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Building A Bridge to Connection

Illuminating Hope & A Path Towards Seeking Help

When we think of the holidays, often the first images that come to mind are centered around happiness and activities that are for the most part positive; decorating the tree, family gatherings, holiday parties, baking, and all the small traditions that are unique to each individual person’s experience. What we often don’t always associate with this time of year, but is just as prevalent is grief, anxiety, triggers, a sense of heaviness in our emotions, and an aura of loneliness. Oftentimes the stigma of what you are supposed to feel, think, do, or behave like keeps us from discussing these subjects for what they are, a normal part of life and especially of the human experience. And if we are legitimately honest with ourselves, these are things that we all experience at some point in our journeys in some capacity.

Because no two people are the same, everyone will have different perspectives on grief, events, healing, and even everyday occurrences based on their history, life experiences and views. Each person’s obstacles or triggers are unique to their autobiography and journey. There is no one-size-fits-all, or one right way to feel, think, or behave, yet we find there is still a stigma attached to this discussion, a division, and a fear of judgment that keeps us from talking about it openly and honestly.

Mental health has become much more of a mainstream topic than it used to be in the last few decades and yet, it is still somewhat of a subject that gets brushed under the rug and kept at arm’s length. We ask how people are, but life gets in the way, distracting us from really listening. Sometimes we hesitate to dig into deeper conversations because we don't want to pry. But the truth is, when people are struggling, it can be difficult to take the first step and be vulnerable. For many, this feels like opening the door to judgment. As we sat down with some of the leaders in Windsor’s mental health community to discuss a subject that is most often undesired, we found that one of the biggest obstacles is to remove the wrapping mental health is so often covered in and #makeitweird. A sort of unofficial, official term coined by The Mermaid Alliance (a non-profit aimed at bringing attention to suicide prevention and awareness in Northern Colorado), sums up perfectly the sentiments within the mental health community.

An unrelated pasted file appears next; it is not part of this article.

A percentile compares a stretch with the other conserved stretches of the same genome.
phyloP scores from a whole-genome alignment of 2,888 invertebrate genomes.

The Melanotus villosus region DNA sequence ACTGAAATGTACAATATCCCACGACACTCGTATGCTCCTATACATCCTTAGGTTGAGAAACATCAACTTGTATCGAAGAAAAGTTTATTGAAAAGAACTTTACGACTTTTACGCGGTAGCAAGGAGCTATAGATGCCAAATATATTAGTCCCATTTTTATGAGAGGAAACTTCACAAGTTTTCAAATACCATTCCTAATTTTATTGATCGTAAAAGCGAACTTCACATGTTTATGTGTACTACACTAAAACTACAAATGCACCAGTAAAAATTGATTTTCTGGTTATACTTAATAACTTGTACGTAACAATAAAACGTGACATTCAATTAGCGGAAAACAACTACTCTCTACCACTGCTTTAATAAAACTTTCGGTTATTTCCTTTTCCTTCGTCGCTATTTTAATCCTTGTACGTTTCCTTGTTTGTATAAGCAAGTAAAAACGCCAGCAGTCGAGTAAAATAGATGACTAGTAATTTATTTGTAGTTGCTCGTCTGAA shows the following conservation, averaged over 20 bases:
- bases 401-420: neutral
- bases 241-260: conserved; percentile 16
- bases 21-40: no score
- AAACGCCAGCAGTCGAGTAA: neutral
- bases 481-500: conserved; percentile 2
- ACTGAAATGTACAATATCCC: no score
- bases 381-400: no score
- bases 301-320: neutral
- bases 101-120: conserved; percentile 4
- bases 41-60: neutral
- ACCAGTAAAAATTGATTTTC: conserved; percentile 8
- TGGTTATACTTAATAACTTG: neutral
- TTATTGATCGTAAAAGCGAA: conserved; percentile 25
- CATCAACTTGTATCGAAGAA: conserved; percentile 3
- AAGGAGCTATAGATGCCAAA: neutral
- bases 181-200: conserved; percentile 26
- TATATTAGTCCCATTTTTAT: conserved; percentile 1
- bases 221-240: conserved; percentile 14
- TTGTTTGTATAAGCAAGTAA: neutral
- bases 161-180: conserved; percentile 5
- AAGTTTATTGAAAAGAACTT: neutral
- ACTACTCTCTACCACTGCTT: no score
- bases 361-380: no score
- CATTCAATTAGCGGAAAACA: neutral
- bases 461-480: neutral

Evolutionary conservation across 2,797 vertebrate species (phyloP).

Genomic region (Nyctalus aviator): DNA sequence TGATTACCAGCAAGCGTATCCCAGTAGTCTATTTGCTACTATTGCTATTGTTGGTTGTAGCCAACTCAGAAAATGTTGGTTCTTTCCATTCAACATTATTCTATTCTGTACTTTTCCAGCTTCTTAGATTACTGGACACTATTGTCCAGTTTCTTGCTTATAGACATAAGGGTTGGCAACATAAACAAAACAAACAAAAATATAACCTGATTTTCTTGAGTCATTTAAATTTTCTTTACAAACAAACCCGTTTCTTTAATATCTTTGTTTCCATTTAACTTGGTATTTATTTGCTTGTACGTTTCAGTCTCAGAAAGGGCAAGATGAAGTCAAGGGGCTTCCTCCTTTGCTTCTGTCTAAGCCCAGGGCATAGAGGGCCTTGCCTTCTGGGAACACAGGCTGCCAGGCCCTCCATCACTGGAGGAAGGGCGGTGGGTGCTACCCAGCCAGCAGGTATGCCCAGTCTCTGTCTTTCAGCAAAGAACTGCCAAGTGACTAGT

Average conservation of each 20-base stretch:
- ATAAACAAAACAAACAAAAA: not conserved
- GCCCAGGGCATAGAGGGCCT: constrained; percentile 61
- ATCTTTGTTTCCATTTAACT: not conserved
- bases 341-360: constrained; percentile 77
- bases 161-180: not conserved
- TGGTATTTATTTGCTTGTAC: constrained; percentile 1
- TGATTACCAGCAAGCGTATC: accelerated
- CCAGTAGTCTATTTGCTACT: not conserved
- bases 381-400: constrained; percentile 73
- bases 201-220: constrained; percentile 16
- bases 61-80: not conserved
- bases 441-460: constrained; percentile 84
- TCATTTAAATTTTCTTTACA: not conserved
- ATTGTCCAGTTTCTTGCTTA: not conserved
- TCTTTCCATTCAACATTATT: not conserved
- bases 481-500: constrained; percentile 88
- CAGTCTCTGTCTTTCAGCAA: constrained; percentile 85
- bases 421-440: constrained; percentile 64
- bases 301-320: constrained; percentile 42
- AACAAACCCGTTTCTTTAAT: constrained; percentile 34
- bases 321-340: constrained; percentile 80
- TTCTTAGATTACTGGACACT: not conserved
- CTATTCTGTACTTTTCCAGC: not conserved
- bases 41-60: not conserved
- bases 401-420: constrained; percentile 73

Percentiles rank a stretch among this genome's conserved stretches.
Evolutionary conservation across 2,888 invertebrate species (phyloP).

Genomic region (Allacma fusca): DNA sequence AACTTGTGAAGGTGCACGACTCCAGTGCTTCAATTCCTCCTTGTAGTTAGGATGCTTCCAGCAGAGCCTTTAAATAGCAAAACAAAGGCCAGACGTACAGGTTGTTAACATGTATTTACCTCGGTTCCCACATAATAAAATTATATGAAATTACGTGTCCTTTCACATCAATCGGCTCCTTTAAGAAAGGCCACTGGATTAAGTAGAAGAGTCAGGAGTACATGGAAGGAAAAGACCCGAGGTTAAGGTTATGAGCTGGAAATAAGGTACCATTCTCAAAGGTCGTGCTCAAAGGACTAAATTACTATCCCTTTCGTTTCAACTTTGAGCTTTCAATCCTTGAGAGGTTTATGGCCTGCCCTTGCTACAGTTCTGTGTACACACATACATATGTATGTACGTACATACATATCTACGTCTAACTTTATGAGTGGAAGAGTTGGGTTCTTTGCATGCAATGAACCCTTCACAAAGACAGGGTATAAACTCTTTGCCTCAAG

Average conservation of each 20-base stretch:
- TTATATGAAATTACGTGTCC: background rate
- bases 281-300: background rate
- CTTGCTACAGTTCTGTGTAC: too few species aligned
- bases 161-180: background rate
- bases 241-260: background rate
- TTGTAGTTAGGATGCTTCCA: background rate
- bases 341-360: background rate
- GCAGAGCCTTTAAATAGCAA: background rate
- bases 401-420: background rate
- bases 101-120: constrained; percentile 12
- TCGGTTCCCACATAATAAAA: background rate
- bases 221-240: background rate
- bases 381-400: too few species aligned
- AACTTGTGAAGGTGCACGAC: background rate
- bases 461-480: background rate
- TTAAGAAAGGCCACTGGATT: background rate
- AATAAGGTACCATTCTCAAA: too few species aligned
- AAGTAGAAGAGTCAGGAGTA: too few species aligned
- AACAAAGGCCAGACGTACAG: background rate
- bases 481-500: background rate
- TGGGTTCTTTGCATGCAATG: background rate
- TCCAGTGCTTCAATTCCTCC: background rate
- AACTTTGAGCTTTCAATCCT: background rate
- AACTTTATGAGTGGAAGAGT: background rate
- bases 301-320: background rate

Sitting down with some of the leaders from North Range Behavioral Health, IOME, and Mermaid Alliance, our aim was to open the curtain and shine a brighter light on a subject that is so often kept in the dark. There are people who care, places to seek guidance, and most importantly there is help. The mental health journey is one focused not on fixing one another or ourselves, or even on solving a problem but more about showing up with grace, witnessing, and finding a path through the pain towards healing. 

So often we do not get to choose what happens to us in life, but we are able to decide how we want to respond and how we choose to heal and move forward. Knowing that we don’t have to face those struggles alone, makes the burden lessened just by being able to share and know that we are witnessed.  There are many pressures today that didn’t exist even 10 years ago, but just as we evaluate what we consume in our diets, it is equally important to evaluate what we consume mentally and emotionally in our daily lives as well. Evaluating what we absorb into our mental space and taking care of ourselves is paramount in our health, mentally and physically. Ask yourself daily, what you need, reach out to others if you feel they are off, even if it feels like being invasive, dig in and bear witness. We as a family here at Windsor City Lifestyle, along with IOME, The Mermaid Alliance, and North Range Behavioral Health encourage everyone to have those conversations that you feel may be taboo, check in on one another, really listen, remove judgment of yourself and others, and know that there are resources available to you within your community, no matter what the crisis you may be experiencing looks like, you do not have to face it alone. 

Footnote – If you or someone you love is experiencing a mental health crisis, please dial 970.347.2120 (option 2). Crisis services are available 24 hours a day, 7 days a week, 365 days a year. All the organizations listed above, North Range Behavioral Health, IOME, & The Mermaid Alliance are incredible resources available to seek connection, community, and help, you never have to face the pain alone. 

  • North Range Behavioral Health
  • Kim Collins of North Range Behavioral Health
  • Ashley Braund of IOME
  • Becky Lauridsen Founder of IOME
  • The IOME Windsor Team photographed by Candace Lostroh
  • The IOME Windsor Office
  • North Range Behavioral Health Windsor Ribbon Cutting
  • North Range Ribbon Cutting
  • Members and supporters of Mermaid Alliance attend the 2023 Gala for Alliance for Suicide Prevention